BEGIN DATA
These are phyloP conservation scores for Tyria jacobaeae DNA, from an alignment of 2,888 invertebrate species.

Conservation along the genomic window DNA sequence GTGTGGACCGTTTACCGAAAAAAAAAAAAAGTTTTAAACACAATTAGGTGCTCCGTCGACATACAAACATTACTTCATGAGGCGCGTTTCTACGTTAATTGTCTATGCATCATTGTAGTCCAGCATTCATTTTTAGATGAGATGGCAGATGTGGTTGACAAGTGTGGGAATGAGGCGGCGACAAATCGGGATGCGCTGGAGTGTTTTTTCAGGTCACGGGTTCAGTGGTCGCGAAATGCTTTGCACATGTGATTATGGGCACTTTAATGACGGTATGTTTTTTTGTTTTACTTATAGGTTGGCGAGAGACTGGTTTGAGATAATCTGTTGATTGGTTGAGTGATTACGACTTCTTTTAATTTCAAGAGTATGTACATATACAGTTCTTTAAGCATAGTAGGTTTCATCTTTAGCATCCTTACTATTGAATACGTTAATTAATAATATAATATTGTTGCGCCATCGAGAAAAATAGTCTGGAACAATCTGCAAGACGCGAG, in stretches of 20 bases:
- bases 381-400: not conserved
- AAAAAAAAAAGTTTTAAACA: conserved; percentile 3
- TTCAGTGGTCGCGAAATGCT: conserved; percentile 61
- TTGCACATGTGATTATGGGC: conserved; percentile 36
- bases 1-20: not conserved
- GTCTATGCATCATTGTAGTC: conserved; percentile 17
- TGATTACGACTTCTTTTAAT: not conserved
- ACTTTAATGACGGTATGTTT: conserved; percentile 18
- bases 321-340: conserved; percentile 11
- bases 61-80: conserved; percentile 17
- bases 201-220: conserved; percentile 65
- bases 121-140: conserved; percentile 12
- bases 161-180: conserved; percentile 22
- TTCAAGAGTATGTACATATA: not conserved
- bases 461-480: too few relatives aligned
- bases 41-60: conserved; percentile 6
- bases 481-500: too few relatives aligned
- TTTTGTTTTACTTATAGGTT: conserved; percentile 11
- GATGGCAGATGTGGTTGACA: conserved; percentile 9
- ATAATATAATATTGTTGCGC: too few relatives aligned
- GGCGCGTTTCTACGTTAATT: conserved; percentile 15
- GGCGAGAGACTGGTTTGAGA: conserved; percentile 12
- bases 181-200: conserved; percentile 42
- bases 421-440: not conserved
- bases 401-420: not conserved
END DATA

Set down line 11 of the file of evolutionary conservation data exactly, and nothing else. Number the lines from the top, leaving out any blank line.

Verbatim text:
- bases 321-340: conserved; percentile 11